Utah study to help families prone to aneurysms



    In May of 1989 six children in Mississippi were at home with their father when he started complaining that his severe headache was no longer bearable.

    Two of Bill Genetti’s sons immediately drove him to the emergency room, where he was flown to a hospital in Memphis. But Genetti died before he could say goodbye to his wife. Genetti suffered from a stroke called a cerebral aneurysm.

    An aneurysm is an enlargement of a section of an artery due to weakness in the arterial wall, often resulting in internal bleeding, said Dr. Keyvan Abtin, an Aneurysm Coordinator at the University of Utah.

    Linda Steele, Genetic Epidemiology Representative at the University of Utah, said an aneurysm can occur without giving the victim any warning. What may seem like a headache or a tired feeling can really be a life and death situation.

    Little details were known about cerebral aneurysms when it struck the Genetti family, but now more is being done to prevent this disease.

    The University of Utah’s Genetic Epidemilogy Department recently began a study to identify a gene that causes the disease. The study focuses on families with at least three people who suffered from an aneurysm.

    “The thing that is really neat about this new study is that we have brought people in and have found aneurysm’s. Basically we have saved their lives. We have the techniques to do this study,” Steele said.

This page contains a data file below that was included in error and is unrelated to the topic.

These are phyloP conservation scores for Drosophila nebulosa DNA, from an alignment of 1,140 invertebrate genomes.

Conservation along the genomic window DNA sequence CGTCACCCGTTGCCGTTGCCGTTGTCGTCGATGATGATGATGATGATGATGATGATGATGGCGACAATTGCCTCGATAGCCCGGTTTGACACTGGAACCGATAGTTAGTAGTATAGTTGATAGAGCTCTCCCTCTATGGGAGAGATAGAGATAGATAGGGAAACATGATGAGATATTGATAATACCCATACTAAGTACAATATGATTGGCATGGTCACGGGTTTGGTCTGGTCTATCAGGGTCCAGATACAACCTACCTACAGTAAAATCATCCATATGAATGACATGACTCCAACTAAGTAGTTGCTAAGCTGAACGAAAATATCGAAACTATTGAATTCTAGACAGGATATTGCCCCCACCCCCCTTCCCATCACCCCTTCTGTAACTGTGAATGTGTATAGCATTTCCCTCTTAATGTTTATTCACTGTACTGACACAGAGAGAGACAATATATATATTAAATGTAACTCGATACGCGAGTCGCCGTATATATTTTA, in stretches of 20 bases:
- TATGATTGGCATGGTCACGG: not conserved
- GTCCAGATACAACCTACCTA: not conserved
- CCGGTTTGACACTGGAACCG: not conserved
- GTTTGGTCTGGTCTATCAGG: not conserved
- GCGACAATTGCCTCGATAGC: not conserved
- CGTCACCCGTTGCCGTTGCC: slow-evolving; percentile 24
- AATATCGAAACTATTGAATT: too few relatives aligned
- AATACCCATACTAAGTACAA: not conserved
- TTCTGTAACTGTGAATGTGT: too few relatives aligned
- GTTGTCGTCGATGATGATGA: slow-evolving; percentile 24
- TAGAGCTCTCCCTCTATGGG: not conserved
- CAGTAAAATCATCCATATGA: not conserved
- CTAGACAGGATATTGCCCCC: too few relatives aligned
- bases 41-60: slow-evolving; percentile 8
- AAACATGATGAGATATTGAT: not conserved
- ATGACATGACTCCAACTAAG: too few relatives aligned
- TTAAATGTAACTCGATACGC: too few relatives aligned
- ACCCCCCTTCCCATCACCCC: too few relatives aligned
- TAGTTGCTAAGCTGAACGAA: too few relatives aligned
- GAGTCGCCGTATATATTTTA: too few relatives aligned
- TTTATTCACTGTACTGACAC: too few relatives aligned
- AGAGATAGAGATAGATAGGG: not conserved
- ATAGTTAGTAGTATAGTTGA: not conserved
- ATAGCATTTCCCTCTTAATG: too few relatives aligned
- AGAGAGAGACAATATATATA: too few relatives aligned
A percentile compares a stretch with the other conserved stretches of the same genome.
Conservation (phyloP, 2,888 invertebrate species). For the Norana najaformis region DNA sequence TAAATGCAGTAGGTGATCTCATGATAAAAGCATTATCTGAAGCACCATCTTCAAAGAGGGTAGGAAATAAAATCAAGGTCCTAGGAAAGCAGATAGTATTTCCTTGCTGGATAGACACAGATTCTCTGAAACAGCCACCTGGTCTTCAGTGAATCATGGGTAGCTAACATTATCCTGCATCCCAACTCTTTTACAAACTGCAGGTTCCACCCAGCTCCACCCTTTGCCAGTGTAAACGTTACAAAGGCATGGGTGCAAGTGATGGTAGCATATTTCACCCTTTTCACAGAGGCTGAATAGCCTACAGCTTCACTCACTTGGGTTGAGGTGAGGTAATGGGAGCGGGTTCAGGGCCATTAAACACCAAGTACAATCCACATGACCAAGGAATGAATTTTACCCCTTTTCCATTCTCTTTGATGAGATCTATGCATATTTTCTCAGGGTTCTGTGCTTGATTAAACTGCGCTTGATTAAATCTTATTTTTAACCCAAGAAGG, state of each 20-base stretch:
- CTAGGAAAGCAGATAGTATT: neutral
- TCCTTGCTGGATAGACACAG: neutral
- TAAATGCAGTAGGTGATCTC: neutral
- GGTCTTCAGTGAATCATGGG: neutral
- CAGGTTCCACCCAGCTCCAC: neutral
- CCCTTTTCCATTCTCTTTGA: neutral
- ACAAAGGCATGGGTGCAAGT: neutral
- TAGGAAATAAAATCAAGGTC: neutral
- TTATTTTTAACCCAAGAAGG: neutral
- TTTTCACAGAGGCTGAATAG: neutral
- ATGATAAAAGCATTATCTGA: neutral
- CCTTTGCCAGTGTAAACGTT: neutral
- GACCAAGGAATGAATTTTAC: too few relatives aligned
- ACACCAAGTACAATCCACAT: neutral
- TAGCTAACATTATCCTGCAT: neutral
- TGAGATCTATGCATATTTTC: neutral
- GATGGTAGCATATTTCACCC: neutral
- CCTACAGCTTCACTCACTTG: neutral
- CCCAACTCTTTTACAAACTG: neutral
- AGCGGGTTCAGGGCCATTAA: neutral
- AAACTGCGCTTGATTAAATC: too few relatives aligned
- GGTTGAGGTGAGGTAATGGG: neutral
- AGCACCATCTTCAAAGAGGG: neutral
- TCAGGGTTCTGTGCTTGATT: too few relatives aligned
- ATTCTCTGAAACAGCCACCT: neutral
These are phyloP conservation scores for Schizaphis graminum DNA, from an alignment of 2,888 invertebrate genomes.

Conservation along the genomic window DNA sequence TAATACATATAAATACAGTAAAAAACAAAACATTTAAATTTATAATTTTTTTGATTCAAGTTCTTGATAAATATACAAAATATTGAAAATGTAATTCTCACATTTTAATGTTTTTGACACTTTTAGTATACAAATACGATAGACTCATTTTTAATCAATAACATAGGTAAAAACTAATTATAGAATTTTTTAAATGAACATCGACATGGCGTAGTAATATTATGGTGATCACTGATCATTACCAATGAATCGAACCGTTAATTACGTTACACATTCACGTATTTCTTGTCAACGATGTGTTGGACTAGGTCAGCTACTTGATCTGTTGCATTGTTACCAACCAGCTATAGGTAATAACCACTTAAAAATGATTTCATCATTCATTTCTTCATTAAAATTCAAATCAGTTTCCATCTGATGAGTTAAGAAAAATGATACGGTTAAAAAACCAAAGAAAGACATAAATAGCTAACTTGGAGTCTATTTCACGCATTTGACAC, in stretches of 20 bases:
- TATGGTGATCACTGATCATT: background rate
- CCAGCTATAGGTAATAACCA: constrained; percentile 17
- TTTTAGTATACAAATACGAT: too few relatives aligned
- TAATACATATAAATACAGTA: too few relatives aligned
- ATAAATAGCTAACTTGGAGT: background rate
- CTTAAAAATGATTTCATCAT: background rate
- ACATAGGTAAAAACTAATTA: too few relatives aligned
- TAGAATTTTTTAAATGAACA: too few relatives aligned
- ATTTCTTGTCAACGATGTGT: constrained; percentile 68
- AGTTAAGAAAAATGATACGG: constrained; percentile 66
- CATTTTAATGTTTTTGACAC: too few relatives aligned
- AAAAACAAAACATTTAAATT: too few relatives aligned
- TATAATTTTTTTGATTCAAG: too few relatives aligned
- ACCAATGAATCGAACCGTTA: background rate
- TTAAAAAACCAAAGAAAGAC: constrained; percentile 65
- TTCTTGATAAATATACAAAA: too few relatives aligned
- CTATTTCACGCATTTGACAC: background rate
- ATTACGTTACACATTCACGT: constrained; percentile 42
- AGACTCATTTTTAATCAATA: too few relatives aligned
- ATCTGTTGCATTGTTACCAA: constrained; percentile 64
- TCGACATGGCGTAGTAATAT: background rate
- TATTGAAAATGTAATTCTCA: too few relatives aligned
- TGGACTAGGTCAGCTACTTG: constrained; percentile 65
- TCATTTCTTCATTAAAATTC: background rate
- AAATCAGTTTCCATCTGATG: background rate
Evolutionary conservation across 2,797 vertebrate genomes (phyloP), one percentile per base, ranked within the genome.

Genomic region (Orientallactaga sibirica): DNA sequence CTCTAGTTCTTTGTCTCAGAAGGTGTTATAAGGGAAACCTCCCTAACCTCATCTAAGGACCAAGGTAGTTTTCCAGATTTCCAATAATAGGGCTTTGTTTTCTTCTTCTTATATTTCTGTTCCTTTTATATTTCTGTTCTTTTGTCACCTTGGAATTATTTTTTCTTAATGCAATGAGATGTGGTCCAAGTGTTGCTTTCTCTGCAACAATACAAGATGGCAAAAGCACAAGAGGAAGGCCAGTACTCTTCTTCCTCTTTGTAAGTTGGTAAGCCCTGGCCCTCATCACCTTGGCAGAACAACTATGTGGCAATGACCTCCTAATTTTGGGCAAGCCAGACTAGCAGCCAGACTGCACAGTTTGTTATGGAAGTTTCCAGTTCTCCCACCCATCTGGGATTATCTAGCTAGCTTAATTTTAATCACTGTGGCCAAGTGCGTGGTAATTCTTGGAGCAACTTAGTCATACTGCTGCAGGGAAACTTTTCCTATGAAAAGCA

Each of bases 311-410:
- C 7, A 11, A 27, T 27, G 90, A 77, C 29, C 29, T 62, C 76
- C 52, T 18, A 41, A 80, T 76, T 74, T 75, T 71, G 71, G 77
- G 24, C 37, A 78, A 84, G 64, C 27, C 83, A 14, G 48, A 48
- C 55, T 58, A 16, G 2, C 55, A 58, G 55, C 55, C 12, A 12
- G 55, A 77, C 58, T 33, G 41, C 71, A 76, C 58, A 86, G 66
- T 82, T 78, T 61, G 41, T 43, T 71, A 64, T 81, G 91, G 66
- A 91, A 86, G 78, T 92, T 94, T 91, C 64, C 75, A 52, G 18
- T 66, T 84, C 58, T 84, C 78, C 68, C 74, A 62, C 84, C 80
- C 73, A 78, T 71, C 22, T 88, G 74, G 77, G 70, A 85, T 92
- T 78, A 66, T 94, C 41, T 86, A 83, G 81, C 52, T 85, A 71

According to the Department of Neurological Surgery at the Mayo Clinic in Rochester, Minnesota, first degree relatives of patients with aneurysms are four times more likely to contract the disease than the general population.

    “Our goal is to isolate the genetic component causing people to have an increased of risk of aneurysm. No studies have directly addressed or identified a genetic link,” Abtin said.

    John Pile-Spellman, associate professor of radiology and neurosurgery at Columbia University, said approximately 30,000 people in the United States suffer from an aneurysm rupture each year.

    “It has been estimated that if 5 people suffer a bleed (from an aneurism) today, in one year, only one person will be alive and well. One person will be disabled and three will be dead,” Pile-Spellman said.

    Steele says the University of Utah hopes their study will help families like the Genetti’s be more prepared. For more information call an Aneurysm Coordinator at (801) 581-5070.

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